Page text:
Love is patient, love is kind. It does not envy, it does not boast, it is not proud. It is not rude, it is not self-seeking, it is not easily angered, it keeps no record of wrongs. Love does not delight in evil but rejoices with the truth. It always protects, always trusts, always hopes, always perseveres. Love never fails. 1 Corinthians 13.4-8.
“Whatever else I might have,” says Paul at the start of this chapter, “if I don’t have love, I have nothing”; and then he proceeds to describe the kind of love he is talking about. It is, of course, agape love — the highest of loves, the love that the Father and the Son have for each other (John 15.10) and for me (1 John 4.9), and the love that I as a Christian am to have for other Christians (John 13.34-35).
First, this kind of love is “patient”; but “to be patient” does not really catch the meaning of the verb macrothumei. It has nothing to do with remaining calm and tranquil in an airport when my flight is delayed for five hours. It is nothing to do with keeping my longing for my next holiday abroad in check. For it is a word that is only ever used in relation to people, never to situations. It is from makros meaning “long” and thumos meaning “wrath”, and it describes the composure of someone who endures and holds out for a long, long time before giving way to any kind of anger or upset, particularly where wrong has been done to them and the anger is fully deserved. In the old hymn “Praise, my soul, the King of Heaven”, God is described as “slow to chide and quick to bless”, and “slow to chide” captures the meaning of macrothumei perfectly. It is a quality seen most perfectly in Jesus who “was oppressed and afflicted, yet he did not open his mouth” (Isaiah 53.7). “Charity suffereth long” is how the KJV translates these opening words of 1 Corinthians 13.4; and I have to ask myself how long I “suffer” those who anger me before I let my anger show. How is my agape today? My slowness to chide is one of the tests of my love.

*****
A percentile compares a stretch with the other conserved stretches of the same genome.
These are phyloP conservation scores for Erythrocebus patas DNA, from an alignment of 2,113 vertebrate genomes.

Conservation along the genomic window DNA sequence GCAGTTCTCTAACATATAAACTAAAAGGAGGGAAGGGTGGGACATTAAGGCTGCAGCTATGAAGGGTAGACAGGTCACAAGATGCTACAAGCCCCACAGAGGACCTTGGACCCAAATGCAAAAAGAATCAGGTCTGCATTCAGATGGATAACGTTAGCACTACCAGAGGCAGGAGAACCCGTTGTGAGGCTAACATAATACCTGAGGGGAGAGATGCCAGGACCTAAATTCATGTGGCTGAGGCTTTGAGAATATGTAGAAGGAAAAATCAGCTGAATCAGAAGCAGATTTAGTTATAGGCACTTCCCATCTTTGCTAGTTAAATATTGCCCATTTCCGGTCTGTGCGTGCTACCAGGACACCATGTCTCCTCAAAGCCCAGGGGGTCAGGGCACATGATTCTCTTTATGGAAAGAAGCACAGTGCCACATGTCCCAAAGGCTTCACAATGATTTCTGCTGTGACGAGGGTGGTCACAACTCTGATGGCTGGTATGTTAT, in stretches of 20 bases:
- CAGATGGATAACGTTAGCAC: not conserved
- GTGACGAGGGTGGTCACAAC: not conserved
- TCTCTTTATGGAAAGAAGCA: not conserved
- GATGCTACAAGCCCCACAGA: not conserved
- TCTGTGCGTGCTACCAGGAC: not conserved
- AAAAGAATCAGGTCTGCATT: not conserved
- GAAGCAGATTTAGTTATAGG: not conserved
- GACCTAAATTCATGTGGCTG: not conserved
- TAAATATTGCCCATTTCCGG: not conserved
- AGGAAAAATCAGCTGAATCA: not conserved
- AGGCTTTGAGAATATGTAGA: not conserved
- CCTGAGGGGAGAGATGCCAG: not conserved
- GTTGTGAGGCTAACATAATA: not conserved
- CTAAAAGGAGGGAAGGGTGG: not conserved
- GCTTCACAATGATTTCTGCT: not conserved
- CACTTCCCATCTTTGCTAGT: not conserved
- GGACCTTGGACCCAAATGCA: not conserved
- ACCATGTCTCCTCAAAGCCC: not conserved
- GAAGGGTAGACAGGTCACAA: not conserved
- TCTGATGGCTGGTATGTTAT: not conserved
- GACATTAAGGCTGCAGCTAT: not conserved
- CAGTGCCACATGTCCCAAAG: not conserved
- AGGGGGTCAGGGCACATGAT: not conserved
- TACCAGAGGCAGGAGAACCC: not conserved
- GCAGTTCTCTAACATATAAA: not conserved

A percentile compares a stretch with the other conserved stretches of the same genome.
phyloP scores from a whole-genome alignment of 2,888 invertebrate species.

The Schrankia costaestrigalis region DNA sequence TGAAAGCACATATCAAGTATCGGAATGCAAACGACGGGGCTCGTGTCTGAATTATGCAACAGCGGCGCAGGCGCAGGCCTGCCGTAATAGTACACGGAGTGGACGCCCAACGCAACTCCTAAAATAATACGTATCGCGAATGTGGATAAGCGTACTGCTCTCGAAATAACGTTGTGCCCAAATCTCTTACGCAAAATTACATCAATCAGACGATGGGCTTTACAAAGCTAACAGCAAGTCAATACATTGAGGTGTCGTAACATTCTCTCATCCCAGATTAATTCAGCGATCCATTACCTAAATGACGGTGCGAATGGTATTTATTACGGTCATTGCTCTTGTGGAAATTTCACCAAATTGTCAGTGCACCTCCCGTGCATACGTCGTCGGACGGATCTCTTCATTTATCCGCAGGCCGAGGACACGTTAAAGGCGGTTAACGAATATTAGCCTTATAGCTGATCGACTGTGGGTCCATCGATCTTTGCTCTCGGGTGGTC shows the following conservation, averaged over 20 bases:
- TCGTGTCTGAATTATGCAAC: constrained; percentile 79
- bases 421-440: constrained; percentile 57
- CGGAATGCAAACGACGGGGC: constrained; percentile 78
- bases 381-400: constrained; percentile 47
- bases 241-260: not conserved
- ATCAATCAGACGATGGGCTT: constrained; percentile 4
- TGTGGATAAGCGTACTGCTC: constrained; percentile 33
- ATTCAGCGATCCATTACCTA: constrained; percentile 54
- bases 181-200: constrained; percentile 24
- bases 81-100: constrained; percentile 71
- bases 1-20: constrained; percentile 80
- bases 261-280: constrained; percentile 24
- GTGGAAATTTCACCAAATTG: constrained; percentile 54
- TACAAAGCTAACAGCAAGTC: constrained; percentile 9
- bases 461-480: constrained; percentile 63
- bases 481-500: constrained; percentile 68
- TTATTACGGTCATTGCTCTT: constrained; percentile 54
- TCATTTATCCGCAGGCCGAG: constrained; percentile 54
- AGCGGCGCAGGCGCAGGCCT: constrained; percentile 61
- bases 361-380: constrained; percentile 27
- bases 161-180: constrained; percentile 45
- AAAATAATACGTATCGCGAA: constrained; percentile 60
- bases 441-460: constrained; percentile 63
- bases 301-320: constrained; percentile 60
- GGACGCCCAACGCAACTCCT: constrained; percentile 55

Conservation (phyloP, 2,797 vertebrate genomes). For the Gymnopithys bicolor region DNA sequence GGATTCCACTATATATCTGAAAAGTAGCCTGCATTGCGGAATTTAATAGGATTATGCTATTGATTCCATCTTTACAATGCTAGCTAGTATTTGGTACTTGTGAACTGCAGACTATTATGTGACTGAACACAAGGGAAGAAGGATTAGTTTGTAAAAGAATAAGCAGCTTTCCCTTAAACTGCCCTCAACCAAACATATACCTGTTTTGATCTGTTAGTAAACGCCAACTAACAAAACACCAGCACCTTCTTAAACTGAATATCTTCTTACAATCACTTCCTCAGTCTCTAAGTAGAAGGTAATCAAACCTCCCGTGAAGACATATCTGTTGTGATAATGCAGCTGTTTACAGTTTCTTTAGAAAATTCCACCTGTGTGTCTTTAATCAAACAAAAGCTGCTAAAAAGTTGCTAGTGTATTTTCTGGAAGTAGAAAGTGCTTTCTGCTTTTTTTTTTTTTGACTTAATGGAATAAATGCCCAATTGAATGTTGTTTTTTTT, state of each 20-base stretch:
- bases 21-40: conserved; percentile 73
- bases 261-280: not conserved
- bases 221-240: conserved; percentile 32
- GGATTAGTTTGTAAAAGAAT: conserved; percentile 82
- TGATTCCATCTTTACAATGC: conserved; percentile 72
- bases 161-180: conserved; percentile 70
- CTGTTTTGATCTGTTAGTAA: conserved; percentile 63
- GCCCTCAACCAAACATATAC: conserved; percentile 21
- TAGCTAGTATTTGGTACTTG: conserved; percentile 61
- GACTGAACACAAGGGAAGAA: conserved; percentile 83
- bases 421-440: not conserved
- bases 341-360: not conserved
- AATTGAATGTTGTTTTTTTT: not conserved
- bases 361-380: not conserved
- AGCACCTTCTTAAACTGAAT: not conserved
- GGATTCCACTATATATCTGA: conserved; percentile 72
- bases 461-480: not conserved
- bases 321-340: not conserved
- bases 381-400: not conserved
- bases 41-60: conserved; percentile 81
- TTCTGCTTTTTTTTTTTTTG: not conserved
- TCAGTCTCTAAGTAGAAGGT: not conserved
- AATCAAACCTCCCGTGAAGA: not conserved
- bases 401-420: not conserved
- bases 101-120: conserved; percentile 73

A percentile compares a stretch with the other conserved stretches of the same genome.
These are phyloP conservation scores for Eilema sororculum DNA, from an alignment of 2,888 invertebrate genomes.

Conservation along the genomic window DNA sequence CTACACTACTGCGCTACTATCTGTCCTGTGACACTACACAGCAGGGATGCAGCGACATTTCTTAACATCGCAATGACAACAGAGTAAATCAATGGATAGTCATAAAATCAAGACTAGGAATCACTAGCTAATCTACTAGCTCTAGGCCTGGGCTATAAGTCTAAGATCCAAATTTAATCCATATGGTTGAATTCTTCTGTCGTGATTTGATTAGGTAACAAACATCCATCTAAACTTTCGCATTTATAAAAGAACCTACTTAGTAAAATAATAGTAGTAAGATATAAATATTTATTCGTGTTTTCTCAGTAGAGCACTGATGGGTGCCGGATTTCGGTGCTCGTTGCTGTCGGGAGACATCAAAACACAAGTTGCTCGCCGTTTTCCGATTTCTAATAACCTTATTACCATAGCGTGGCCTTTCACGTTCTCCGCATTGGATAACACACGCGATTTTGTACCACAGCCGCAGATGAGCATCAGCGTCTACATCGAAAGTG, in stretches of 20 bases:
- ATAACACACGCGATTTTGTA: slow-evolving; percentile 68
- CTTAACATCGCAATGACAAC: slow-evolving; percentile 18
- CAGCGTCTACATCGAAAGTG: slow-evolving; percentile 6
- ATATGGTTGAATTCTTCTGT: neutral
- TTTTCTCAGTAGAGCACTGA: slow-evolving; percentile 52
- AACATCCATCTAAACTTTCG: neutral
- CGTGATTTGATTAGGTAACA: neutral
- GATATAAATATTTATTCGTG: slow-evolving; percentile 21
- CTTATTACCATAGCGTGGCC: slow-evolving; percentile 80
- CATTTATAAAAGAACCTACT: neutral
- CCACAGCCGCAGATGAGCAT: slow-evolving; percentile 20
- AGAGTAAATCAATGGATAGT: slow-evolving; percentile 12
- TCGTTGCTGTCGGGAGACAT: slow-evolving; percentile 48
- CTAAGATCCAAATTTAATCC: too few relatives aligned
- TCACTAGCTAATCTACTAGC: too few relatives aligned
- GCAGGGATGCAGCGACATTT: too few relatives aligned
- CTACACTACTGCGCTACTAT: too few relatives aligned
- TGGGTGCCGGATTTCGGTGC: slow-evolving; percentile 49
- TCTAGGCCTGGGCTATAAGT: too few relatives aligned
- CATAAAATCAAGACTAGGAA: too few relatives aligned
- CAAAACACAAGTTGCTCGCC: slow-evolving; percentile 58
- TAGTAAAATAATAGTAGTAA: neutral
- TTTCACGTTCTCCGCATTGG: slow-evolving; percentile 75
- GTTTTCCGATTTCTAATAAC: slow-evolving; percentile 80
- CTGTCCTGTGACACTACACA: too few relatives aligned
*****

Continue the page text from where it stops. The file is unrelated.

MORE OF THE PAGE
Another test of my love is my “kindness”. “Love is kind,” says Paul; and the word he uses is chresteuetai. It is a verb rooted in chrestos meaning “useful”, and it describes someone who serves others graciously and without resentment or reluctance, someone who is obliging, always willing to help. It is, again, a quality I see so perfectly in Jesus as he gave himself in ministry to the sick and the oppressed and the rejected, as he took children in his arms and blessed them, as he washed his disciples feet, and as he went to the cross, bearing my sins and the sins of the world. Origen called this aspect of love “sweetness”. How is my agape today? How sweet is my service of others?
Those are the positives; next come the negatives! Love doesn’t envy, doesn’t boast and is not proud. The Message has: “Love doesn’t want what it doesn’t have. Love doesn’t strut, doesn’t have a swelled head”. And love is not rude. Aschemonei is to behave in a tactless, unseemly, or unbecoming manner. It speaks of a lack of grace and charm and good manners.
Then there is … But no, I will save the rest for tomorrow. There is more than enough here already to challenge me and call me to repentance today. I think in particular of all the times when I am in just too much of a hurry to have time for someone who is wanting to talk to me … and I let my impatience show. The times when I’m dismissive and curt … when I am so full of myself that I have no interest in anyone else. When I look down on others. When I’m everything that Paul here tells me “love is not”.
How is my agape today? Not at all well, I’m afraid.
Lord have mercy.